Genetic Engineering Courses and Classes Overview

A college education in genetic engineering typically takes students on a long and winding path, from genetics and cell biology to biochemistry and recombinant DNA. Those interested in genetic engineering often enroll in the courses profiled in this article.

Essential Information

Genetic engineering courses are typically available as part of graduate degree programs in fields like biology, biological engineering or medicinal chemistry and pharmacology. Undergraduate courses in genetic engineering are limited; undergraduate students wishing to study genetic engineering often enroll in biological science, genetic biology or chemistry degree programs, which may include relevant elective course options. Given the importance of hands-on practice in this field, some courses include both lecture-based and laboratory sessions.

Here are a few concepts that students in genetic engineering courses may encounter:

  • Cellular bioengineering
  • Eukaryotic genetics
  • Protein expression
  • Ecology and evolution
  • Epigenetics
  • Gene therapy

List of Common Courses

Genetics Course

This is one of two courses which introduces students to the fundamentals of genetic science through a basic study of the genetic material of plants, animals and bacteria. This is generally a 1-semester course, though it usually has a lab component. More advanced studies of genes appear in higher-level classes and may include subjects such as Mendelian genetics, speciation, and evolutionary genetics differentiated between microevolution and macroevolution.

Cell and Molecular Biology Course

This course focuses on the cell structure and function of eukaryotic organisms. It covers cellular biochemistry, metabolism and physiology, as well as cell regulation. Genetics is usually a prerequisite for cell and molecular biology; together, the two courses form the essential prerequisites for all the courses to follow in the overall study of genetic engineering. Like genetics, this is a 1-semester course that conducts a basic overview of the subject, while later, more advanced coursework might include concepts of cell cycles and reproduction, microscopy, and gene expression and control.

Molecular Genetics Course

Students who have completed coursework in genetics and cell biology usually make molecular genetics the next step in their education in genetic engineering. This course can take one or two semesters, depending on the program. Standard collegiate programs take a single semester to cover the principles of gene expression in both prokaryotes and eukaryotes, biochemical techniques for manipulating genes, and potential applications of the subject matter toward modern biotechnology.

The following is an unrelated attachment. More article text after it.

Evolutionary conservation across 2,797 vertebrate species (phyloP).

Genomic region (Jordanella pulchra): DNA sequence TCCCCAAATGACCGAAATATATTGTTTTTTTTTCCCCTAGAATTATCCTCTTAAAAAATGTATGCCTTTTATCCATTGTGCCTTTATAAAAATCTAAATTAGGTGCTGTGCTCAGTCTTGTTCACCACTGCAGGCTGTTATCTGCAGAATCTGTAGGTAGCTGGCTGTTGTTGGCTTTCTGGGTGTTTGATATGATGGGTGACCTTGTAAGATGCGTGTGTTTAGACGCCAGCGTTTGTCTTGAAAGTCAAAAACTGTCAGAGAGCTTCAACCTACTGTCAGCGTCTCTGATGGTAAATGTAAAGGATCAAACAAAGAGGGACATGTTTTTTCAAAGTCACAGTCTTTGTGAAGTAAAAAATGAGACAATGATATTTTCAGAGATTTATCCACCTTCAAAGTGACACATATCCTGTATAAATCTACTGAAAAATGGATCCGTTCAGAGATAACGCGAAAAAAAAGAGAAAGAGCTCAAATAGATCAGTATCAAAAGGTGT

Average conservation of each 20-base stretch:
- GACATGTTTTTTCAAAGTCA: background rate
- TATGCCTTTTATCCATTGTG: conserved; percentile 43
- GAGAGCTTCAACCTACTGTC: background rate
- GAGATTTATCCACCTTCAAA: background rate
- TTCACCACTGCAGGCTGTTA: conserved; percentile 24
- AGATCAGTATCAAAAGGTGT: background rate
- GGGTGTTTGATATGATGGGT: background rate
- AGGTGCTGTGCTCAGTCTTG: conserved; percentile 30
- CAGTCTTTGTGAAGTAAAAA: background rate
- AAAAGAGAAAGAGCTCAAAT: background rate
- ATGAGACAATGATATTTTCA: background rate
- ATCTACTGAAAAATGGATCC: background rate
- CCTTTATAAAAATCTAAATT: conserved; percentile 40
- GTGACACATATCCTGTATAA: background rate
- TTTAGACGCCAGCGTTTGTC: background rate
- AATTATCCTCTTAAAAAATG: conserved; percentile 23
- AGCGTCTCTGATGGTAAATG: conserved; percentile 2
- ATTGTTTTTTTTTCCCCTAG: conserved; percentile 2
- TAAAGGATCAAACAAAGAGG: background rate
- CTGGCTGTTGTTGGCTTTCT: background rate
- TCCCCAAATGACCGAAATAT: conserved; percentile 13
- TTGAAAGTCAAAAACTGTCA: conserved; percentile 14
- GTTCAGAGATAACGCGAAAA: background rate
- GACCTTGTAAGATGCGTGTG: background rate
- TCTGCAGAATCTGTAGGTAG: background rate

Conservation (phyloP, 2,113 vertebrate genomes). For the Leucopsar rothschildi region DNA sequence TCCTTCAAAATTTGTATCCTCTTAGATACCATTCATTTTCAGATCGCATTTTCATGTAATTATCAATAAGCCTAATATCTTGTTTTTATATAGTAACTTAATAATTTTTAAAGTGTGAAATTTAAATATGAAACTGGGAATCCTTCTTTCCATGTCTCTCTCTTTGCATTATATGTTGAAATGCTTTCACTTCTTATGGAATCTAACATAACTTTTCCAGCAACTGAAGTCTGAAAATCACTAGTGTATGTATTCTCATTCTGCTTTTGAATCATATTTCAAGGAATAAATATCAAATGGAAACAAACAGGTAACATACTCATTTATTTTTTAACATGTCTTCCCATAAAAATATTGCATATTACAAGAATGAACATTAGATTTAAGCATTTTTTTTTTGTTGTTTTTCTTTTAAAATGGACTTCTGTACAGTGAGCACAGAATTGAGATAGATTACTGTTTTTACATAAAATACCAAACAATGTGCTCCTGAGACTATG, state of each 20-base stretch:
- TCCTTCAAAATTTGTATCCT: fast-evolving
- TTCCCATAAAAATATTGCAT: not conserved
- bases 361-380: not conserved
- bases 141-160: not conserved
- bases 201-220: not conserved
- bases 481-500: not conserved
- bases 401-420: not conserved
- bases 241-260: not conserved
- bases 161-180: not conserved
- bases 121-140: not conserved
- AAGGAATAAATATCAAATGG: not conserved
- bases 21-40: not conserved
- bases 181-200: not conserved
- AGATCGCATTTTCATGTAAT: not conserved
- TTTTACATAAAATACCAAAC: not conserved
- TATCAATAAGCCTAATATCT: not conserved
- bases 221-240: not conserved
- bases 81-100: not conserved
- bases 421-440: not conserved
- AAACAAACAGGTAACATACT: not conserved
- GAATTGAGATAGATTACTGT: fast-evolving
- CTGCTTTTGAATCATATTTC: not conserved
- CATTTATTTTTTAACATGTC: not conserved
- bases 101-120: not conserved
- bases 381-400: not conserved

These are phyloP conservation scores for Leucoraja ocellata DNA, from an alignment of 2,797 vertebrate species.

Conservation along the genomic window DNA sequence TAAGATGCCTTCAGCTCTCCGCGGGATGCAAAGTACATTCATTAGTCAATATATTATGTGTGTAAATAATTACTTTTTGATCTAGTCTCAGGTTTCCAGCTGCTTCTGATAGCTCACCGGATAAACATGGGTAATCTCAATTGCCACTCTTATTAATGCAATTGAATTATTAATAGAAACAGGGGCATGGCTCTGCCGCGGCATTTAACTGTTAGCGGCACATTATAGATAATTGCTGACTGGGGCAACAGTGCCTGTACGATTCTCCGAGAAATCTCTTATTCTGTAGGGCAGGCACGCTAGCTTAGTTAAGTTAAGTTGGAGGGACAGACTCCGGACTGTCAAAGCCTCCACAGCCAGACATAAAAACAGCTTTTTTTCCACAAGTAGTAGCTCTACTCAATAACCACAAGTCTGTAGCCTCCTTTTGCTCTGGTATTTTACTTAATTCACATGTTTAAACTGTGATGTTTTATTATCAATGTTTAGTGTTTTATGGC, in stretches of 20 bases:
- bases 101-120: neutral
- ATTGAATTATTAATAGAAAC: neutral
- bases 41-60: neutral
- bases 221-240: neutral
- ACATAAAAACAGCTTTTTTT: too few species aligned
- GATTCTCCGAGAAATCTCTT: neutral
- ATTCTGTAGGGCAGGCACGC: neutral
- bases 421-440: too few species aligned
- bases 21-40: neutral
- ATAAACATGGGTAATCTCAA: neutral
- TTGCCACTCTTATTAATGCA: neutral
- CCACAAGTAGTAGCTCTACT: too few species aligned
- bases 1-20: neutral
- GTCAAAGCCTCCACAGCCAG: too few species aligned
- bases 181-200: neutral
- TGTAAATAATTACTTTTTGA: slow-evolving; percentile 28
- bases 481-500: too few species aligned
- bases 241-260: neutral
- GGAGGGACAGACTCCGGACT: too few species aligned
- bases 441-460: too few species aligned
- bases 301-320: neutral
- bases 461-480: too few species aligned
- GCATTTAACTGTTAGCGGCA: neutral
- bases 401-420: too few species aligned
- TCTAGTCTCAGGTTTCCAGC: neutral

College programs in which genetic engineering is a specific major may break this course up into two semesters, with the first semester focusing on prokaryotes while the second semester concentrates on eukaryotes. In addition, students of this course learn about the implications of current genetic research on the social, cultural and political stage. Meanwhile, in the lab portion of the class, students clone genes from DNA, utilize tools of demonstration such as restriction mapping and gene-specific PCR, design primers, and put them to use in a self-constructed cDNA library.

Advanced Recombinant DNA Course

This course teaches students the principle theories of recombinant DNA, advanced techniques for working with recombinant DNA, and the applications of the science being taught. This course is generally broken up in genetic engineering programs, with one course teaching technique and theory while the other devotes the entirety of its time to lab work. Students in the lab gain hands-on experience working with DNA by practicing molecular cloning and directed mutagenesis, measuring gene expression, and detecting mutations.

General Biochemistry Course

Biochemistry is an entire field unto itself, but students pursuing an education in genetic engineering are almost always required to take at least a basic biochemistry course, and usually a more advanced one, as well. This more advanced course is typically along the lines of general biochemistry, in which students learn about the structure, functions and properties of proteins, lipids, carbohydrates and nucleic acids. Other potential topics in the curriculum include a comparative study of plant, animal and microbe biochemistry, an introduction to enzyme kinetics and a discussion of enzyme mechanisms. Though other classes in biochemistry may be taken, general biochemistry is a 1-semester course with an optional lab portion. A thorough background in organic chemistry is required.

Genetic Engineering Course

Building on all the courses discussed thus far, genetic engineering is a graduate-level course intended for students who have already achieved an undergraduate degree, usually in the field of biology. This class ties together various aspects of the student's previous courses of study, focusing on recombinant DNA technology, DNA manipulation, transgenic animals and the ethics of genetic engineering. Further concentration of the course will depend on the specific graduate program and the inclinations of the student, but the basic emphasis on assembling a gene for expression in a cell is almost always present. Some graduate programs incorporate a biotechnology element into this course.

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